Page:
Types of Psalms

Types of Psalms

One of the Bible’s most famous books, the Book of Psalms centers around worship and prayer in the varied context of a life lived in pursuit of God. Written by various authors and spanning across a wide emotional spectrum, the book offers insights into how humanity processes their lived experiences within the context of their faith in and relationship with God.

Here we turn our attention to organization and categorization of the Psalms. What are the various types of psalms? How many different types of psalms are there? We offer you this overview in the hope that it might bring new insights on your next read.


Alabaster's hardcover Book of Psalms

Throughout their history, the psalms have been categorized in a number of ways. Some scholars have separated them based on their presumed authors, grouping them into “the psalms of David”, “the psalms of Solomon”, etc. Others have sought to arrange them by historical context, creating a theoretical timeline for when each was written, or linking certain psalms with the events they appear to be addressing/responding to.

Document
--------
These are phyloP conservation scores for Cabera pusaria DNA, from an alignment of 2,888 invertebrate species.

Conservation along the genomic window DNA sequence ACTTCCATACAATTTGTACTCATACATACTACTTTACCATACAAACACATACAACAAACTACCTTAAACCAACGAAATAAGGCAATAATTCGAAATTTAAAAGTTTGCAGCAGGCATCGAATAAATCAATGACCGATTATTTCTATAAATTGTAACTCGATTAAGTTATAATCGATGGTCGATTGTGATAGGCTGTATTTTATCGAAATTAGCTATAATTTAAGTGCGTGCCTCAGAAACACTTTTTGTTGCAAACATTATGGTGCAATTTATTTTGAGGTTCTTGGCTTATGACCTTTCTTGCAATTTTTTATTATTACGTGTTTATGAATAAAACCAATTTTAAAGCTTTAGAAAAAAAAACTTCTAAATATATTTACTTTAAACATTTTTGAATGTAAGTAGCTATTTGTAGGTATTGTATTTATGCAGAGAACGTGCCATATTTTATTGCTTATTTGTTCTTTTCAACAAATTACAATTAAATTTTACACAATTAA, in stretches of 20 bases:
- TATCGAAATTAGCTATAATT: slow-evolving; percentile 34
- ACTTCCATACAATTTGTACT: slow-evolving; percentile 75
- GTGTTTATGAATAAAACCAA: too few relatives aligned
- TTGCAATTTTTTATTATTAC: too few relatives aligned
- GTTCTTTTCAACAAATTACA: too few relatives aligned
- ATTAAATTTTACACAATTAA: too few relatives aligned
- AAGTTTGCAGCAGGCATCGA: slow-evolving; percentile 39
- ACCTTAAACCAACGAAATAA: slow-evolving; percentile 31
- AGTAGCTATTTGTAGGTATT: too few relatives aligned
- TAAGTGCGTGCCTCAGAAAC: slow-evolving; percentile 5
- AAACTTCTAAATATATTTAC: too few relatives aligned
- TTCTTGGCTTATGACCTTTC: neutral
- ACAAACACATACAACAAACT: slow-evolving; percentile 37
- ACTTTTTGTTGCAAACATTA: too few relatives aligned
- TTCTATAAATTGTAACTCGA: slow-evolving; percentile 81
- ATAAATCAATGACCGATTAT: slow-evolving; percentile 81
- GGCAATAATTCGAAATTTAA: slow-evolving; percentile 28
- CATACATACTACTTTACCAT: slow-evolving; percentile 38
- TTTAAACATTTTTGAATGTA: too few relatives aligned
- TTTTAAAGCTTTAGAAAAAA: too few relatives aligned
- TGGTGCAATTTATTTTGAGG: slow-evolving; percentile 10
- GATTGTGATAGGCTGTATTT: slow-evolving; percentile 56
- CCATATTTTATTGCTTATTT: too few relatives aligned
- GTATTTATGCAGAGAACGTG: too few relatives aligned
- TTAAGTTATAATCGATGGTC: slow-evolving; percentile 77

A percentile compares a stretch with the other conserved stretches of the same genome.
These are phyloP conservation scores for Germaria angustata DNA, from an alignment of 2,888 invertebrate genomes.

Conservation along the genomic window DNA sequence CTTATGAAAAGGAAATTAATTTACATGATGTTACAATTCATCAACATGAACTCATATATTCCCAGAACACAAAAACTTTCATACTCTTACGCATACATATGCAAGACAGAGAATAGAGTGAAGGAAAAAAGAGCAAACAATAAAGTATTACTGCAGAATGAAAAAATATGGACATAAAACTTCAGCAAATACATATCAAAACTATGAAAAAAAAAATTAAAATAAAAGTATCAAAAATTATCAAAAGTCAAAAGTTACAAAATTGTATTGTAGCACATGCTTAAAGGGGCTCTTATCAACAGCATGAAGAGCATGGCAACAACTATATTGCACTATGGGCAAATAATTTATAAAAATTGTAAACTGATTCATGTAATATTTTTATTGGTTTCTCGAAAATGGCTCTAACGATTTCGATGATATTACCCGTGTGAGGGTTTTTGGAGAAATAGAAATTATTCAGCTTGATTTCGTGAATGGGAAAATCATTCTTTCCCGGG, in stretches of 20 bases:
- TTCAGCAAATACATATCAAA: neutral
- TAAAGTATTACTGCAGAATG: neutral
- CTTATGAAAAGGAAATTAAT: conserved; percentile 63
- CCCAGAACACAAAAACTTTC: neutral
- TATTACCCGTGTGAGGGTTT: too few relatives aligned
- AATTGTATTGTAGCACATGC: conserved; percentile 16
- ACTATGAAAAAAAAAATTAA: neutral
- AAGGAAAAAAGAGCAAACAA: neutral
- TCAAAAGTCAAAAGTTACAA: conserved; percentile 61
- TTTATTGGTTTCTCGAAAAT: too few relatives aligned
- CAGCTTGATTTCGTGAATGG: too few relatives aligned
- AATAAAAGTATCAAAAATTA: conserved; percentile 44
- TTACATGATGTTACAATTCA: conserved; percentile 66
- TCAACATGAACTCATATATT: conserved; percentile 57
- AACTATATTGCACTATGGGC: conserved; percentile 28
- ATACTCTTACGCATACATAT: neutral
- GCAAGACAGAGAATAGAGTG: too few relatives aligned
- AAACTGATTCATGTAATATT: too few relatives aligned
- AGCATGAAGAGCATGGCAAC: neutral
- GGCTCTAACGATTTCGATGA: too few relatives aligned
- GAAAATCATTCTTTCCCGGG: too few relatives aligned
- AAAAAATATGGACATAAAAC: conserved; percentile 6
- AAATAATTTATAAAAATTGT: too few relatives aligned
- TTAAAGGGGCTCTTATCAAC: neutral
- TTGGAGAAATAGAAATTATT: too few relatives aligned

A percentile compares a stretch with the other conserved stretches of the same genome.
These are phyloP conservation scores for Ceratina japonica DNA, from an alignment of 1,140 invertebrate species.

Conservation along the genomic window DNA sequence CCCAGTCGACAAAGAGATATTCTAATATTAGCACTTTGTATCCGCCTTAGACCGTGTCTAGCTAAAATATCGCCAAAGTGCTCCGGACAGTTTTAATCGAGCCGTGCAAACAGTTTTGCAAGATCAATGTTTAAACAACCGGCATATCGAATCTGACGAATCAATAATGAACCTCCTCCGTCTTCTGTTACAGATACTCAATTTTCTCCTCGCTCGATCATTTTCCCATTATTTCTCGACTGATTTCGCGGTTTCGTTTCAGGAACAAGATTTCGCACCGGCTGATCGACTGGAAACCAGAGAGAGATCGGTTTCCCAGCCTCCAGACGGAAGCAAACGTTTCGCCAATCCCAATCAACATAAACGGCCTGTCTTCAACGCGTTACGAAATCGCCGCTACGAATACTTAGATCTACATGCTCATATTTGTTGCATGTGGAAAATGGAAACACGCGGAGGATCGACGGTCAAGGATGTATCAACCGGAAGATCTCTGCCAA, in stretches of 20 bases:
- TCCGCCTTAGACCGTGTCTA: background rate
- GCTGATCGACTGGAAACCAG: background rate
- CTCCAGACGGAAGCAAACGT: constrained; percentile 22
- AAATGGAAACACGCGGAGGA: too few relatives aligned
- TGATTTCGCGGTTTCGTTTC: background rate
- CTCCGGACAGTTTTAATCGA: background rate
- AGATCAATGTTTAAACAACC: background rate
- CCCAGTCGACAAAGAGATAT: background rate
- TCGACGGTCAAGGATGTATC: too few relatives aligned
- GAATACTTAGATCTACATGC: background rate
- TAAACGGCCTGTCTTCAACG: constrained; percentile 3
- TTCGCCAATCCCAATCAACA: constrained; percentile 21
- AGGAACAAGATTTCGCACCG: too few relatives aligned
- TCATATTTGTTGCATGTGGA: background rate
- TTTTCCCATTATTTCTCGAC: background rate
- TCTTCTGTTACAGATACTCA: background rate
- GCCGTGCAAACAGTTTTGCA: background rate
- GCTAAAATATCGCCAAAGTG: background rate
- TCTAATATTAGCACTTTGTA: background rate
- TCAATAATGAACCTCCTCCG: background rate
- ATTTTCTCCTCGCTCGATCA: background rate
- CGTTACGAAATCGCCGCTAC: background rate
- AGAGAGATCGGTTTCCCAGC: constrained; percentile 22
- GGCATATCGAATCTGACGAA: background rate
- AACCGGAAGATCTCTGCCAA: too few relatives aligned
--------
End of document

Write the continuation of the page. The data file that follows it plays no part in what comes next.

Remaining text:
Although these methods of organizing can be informative, they focus very little on the contents of the songs and poems themselves. With that end in mind, scholar Hermann Gunkel was one of the first to develop an outline for categorizing the various psalms into different types categorized not by their assumed authors but on the basis of genre or theme. This type of framework looks at similarities in what the psalmists are writing about—what emotions they’re seeking to convey.